From designing programs to improve the health of at-risk populations where smoking, poor diet, and alcohol and drug addiction are more likely to be a destructive force in peoples’ lives, to helping people achieve the freedom and dignity that comes with developing employable skills… applied behavior analysis in the nonprofit sector is all about helping others, and helping others help themselves.

    The perk of nonprofit work is that there are countless niche organizations doing essential work in their communities. If you really want to save the world, this may be a great place to start.

  1. Provide Behavioral and Financial Counseling to Give People the Power of Self-Determination

    Counseling and ABA goes hand in hand when it involves working with kids on the autism spectrum. However, you’re not limited to working with any one type of client or patient population…Are you fascinated by the concept of behavioral addiction to things like online gaming or sex? … Maybe your life has been touched by chemical addiction in some way and you want a chance to help other people slay their demons? … How about financial counseling where you help people learn the habits necessary to get out from under crippling debt and achieve financial freedom? … Ever thought about teaching people the techniques for controlling self-destructive and sometimes dangerous emotions like anger?

    These are all incredibly rewarding areas in which to apply the principals of behavior analysis, and areas with no shortage of opportunities.

  1. Become a Life Coach to the Rich and Famous

    Recently, the field of life coaching has really caught on as even very successful people look to maintain their edge, achieve even higher heights and develop healthy coping mechanisms so that stress and personal difficulties don’t become a barrier to realizing their full potential.Admit it – at some point in your life you’ve lingered for a minute while changing channels enthralled by a Tony Robbins infomercial… and before flipping the channel something in the back of your head said, ‘yeah, maybe there’s something to this.’

    Life coaches are like counselors, advocates, advisors, and a personal cheer squad all rolled into one. Sure, they counsel their clients, but it doesn’t always involve having them lie on a leather couch.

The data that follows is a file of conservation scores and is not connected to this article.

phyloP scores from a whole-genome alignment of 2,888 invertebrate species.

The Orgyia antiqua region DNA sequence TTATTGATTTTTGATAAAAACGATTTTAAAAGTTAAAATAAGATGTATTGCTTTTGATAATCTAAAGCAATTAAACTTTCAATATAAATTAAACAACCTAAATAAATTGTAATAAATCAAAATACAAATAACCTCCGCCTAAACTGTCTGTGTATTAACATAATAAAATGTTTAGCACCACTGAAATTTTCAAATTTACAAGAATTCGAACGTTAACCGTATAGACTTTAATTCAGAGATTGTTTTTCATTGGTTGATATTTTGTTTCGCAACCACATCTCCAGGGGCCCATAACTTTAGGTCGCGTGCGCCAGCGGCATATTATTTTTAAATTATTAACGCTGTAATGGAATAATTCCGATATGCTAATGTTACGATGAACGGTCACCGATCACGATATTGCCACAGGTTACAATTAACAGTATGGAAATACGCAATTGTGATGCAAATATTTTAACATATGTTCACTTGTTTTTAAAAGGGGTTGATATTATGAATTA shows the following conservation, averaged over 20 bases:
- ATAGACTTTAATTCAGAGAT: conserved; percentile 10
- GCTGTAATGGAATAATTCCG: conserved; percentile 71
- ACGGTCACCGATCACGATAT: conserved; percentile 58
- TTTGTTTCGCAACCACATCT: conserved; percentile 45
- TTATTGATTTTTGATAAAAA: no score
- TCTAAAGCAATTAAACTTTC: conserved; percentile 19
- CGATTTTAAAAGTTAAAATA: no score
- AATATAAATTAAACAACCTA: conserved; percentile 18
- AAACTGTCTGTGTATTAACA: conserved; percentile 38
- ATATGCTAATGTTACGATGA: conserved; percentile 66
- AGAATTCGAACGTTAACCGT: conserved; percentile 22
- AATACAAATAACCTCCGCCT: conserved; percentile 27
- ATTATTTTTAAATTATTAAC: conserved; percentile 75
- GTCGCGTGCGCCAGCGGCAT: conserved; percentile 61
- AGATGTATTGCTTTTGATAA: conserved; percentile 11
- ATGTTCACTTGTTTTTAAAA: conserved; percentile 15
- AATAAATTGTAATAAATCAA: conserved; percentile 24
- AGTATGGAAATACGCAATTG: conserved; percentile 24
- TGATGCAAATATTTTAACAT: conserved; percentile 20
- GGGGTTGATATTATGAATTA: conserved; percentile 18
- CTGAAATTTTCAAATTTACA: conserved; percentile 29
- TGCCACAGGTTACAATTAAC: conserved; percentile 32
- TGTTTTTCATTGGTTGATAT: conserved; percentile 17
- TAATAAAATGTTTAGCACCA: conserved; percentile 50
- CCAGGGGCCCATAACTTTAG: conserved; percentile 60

Life coaching is a much more active, personally involved and somewhat less formal way of helping people overcome barriers to success and get them to the top of their game. Like a counselor, you’ll help your clients set personal and professional goals, arm them with the tools that will help them get there, monitor and evaluate their progress along the way, and ultimately be invited to the party when it’s time to celebrate their success!

  1. Gain First Hand Exposure to the World of Psychology– Before Earning a Psychologist License

    In all but a few states, applied behavior analysts are licensed and defined as a professional classification separate from psychologists. In fact, most states that have a licensing process in place for ABAs have an independent licensing board separate from the state board of psychology, or at least, a separate division within the board of psychology dedicated solely to behavior analyst licensing and regulation.Both in practice, and in the eyes of most licensing authorities, these fields are considered distinct, while at the same time the concepts and methods used in each are inextricably linked. By definition, ABAs aren’t psychologists, but they do use a heck of a lot of the same principals. After all, B.F. Skinner, one of the fathers of behavioral psychology and the man credited with developing concepts like operant conditioning routinely used in ABA therapy to this day, is as much a mainstay in psychological literature as he is in the body of literature that describes and defines applied behavior analysis.

    Even if you aren’t ready to commit to earning a doctorate degree and becoming a licensed psychologist, with a master’s degree you can begin working as a psychologist assistant and start gaining a lot of invaluable experience in clinical or counseling psychology.

    This could be your last stop as you settle into a rewarding career, or just one way to gain experience while you work toward earning a doctorate in psychology with a focus in applied behavior analysis on your way to qualifying for a psychology license of your own. For the ABA who is fascinated with psychology, this is perhaps the best place to start.

  1. Animal Behavior Consultants Keep Furry Friends Safe and Content

    Animal lovers, you’re in luck—your ABA degree could prepare you for a career in animal behavior consulting, a field recently made famous by the likes of Temple Grandin (notably, a high-functioning autistic herself) and even celebrity pet trainers like Cesar Millan.Domesticated animals, livestock, and animals living around people in captivity, can cause serious and costly injuries to themselves, other animals, and even their human caregivers if certain behaviors aren’t addressed and put in check. A mouthy dog can be trouble enough for an owner with kids or nervous neighbors, but just imagine the kind of damage a stampede of livestock can do at a cattle ranch, or how an agitated stallion could ruin a day at the races, or what could happen when an elephant at the zoo starts throwing its weight around.